SMFM: Measles Exposure in Pregnant Women


Neil S. Silverman, MD, addressed the recent measles outbreak and made these suggestions for women who are pregnant or trying to become pregnant.

Yesterday, the Society for Maternal-Fetal Medicine (SMFM) released recommendations in response to the recent measles outbreak. The primary recommendation is that the measles, mumps, and rubella (MMR) vaccine should not be administered during pregnancy and can only be given postpartum.

The current measles outbreak involves 14 states, with 102 people having been sickened from January 1, 2015, to January 30, 2015. While the California cases have caused a wave of media coverage, the CDC actually reports that 2014 saw a record number of 644 cases of measles in 27 states. According to the CDC’s National Center for Immunization and Respiratory Diseases, this is the greatest number of cases reported since the disease was considered eliminated in 2000.

The measles vaccine was first introduced in the United States in 1963. Before 1989, Federal guidelines recommended only one dose of the measles vaccine. Currently, two doses of the vaccine (MMR) are recommended, so people vaccinated before the guidelines changed in 1989 do not have the coverage that’s now advised. There’s a 5% chance of vaccine failure in people who receive only one shot. The chance of failure drops to less than 1% for those who get two doses.

Neil S. Silverman, MD, a member of the SMFM Board of Directors affiliated with the Center for Fetal Medicine & Women’s Ultrasound in Los Angeles and the UCLA/David Geffen School of Medicine in Los Angeles, who is also an Ob/Gyn infectious disease specialist, made the following recommendations for women who are pregnant or trying to become pregnant:

- Measles is dangerous to the health of both mothers and their unborn children. Pregnant women who contract measles are at risk for more severe complications of the illness, as well as at increased risk for both preterm labor and preterm delivery.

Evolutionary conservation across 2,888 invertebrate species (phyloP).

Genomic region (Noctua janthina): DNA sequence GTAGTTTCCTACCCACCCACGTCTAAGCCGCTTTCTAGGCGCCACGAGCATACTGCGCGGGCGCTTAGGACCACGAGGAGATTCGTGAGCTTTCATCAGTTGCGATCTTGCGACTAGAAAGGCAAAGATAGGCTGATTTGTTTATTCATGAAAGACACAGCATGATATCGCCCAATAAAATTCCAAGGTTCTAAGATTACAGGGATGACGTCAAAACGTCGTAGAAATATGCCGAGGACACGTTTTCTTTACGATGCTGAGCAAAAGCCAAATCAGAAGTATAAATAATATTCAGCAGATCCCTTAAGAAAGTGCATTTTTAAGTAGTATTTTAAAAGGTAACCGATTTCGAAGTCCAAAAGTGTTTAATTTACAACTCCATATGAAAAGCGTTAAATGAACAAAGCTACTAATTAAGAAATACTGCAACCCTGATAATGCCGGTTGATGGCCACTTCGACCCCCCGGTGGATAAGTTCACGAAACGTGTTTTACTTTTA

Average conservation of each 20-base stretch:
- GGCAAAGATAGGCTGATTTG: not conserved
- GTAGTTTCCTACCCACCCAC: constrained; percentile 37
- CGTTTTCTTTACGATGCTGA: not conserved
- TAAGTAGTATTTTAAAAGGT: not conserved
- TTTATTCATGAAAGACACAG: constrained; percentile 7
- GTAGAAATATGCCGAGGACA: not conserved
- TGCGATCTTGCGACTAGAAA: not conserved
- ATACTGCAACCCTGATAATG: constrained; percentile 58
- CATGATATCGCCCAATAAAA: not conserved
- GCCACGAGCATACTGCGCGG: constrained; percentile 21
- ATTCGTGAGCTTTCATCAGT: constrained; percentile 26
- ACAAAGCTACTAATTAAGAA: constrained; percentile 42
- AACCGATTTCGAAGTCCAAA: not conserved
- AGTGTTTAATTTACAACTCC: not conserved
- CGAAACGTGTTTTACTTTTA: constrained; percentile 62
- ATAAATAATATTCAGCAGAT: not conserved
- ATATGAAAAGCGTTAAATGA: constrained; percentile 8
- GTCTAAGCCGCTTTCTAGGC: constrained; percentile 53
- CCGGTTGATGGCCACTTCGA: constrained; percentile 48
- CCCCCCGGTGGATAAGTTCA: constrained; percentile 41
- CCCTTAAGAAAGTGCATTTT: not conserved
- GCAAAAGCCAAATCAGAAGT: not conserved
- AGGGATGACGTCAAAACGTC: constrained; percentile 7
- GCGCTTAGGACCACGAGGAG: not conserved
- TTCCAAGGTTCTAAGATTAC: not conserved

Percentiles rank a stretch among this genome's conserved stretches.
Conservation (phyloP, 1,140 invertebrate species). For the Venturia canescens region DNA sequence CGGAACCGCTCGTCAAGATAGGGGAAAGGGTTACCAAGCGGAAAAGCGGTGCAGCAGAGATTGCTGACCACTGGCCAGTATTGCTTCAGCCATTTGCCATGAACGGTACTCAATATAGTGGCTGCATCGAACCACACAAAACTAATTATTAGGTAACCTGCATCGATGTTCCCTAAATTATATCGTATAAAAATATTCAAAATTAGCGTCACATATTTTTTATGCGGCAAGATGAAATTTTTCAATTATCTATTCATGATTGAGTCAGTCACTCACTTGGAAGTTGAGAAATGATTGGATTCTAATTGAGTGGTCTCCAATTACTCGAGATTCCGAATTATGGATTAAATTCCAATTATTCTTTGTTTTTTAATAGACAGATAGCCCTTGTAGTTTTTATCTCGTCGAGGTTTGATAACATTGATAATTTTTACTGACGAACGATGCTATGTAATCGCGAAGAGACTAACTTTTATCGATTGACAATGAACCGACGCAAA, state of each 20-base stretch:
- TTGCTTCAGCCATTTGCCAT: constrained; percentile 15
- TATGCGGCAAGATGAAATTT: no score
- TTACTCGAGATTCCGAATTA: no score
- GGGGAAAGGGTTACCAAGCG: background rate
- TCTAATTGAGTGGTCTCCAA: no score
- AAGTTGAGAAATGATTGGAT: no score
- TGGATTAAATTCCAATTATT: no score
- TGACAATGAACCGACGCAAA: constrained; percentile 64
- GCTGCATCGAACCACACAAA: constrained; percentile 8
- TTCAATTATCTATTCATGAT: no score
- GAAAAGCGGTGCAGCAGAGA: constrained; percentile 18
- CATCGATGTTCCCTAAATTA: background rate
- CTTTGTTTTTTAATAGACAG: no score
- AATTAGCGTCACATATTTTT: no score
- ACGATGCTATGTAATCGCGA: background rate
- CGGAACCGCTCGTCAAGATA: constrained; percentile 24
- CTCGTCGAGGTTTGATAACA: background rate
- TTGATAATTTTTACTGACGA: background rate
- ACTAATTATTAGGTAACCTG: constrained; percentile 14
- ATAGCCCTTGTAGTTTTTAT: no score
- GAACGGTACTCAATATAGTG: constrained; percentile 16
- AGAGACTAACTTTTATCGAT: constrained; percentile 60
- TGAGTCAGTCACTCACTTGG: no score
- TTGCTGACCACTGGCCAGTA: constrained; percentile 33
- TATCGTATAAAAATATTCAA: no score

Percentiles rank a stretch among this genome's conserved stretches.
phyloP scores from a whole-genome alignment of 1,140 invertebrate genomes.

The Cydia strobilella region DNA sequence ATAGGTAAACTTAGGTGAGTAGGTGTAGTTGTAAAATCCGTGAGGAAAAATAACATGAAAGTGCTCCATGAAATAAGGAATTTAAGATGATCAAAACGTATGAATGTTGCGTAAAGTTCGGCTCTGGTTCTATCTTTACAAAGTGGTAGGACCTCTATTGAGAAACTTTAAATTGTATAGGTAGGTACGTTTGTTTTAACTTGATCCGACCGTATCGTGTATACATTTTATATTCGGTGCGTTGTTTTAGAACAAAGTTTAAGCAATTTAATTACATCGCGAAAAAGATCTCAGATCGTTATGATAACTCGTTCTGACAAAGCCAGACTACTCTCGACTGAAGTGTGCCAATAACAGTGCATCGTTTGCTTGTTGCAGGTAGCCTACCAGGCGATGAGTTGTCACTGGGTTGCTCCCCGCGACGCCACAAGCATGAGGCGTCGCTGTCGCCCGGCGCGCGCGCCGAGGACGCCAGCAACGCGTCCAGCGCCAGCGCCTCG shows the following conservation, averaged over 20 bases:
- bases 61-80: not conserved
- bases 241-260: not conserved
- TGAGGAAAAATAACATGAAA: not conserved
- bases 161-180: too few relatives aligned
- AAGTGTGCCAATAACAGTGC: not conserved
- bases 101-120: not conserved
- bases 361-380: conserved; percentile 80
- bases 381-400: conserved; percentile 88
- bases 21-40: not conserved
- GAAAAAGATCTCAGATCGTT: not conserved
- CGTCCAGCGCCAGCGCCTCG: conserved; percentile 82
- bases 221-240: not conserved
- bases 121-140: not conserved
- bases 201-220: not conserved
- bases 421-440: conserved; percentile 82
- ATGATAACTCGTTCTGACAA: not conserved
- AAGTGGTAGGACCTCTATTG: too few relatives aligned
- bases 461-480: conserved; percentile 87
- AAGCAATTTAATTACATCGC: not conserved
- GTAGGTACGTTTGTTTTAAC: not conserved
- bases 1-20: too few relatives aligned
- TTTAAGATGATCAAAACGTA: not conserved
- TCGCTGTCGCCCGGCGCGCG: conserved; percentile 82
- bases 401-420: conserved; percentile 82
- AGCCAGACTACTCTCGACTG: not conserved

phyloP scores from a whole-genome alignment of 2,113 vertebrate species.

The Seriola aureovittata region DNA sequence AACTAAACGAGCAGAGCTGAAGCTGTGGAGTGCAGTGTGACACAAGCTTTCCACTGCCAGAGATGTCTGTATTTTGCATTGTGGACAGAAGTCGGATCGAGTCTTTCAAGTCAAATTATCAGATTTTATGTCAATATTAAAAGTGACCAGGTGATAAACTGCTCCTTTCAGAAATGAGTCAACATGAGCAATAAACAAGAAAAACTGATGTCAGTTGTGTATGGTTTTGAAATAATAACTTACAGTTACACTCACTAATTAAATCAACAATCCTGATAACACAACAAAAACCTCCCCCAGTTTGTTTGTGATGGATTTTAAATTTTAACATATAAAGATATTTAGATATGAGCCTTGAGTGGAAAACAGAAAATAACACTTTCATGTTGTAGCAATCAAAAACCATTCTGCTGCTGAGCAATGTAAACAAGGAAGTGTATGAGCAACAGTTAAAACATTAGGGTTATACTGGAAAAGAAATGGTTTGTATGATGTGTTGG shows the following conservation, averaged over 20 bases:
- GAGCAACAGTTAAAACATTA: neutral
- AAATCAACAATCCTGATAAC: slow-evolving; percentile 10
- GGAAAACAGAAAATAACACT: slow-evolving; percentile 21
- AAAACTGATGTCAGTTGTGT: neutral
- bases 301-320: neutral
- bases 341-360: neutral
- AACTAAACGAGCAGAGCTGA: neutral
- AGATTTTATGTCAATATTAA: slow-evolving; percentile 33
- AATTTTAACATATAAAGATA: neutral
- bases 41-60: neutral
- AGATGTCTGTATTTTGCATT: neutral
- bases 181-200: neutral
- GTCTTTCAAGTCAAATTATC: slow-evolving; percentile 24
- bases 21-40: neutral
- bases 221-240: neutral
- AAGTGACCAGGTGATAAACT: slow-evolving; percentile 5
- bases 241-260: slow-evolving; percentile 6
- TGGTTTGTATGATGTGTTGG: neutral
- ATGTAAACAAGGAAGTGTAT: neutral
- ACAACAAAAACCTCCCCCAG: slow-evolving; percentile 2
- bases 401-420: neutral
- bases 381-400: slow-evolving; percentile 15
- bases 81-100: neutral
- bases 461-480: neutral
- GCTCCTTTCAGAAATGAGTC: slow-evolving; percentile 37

Women who are trying to become pregnant should consider getting the measles vaccine again if they have not had two doses. Revaccination will depend on when you received the initial vaccine. When the vaccine was created 40 to 50 years ago, the immune systems of immunized people had to regularly fight off the measles virus. Now that the virus is rare, some people who were vaccinated in the 1960s to 1980s may be more susceptible today.

For pregnant women, MMR can only be given postpartum. It is safe to breastfeed after receiving the vaccine. Other women should be vaccinated before pregnancy if they have not had two past immunizations.

- If there’s a question about vaccination, a measles antibody test can be ordered. Despite the fact that both measles (rubeola) and German measles (rubella) are covered in the MMR vaccine, immunity needs to be ordered separately. (No separate vaccine for measles alone exists any more.)

If patients born after 1963 are immune to rubella (German measles), they usually also will be immune to measles. However, it’s safest to check if there’s a question about immunity. If there’s uncertainty or lack of documentation about a patient having received a second MMR vaccine, it’s best to vaccinate. There’s no danger or risk if a person receives a third shot if it turns out that they received two shots in the past.

“If you’re pregnant and not immune to measles or uncertain about your immunity or immunization status, you should be cautious about exposure to large crowds, especially those where there are international tourists such as theme parks, museums, and airports,” Silverman explained. “Pregnant women who are not immune to measles should also avoid contact with children who have not been immunized. We also encourage all families to vaccinate their children against measles and other vaccine-preventable illnesses.”

“If you live in an area where a measles outbreak has been reported, you can also get a measles antibody test for peace of mind,” Silverman added.

(From a Society for Maternal-Fetal Medicine press release.)

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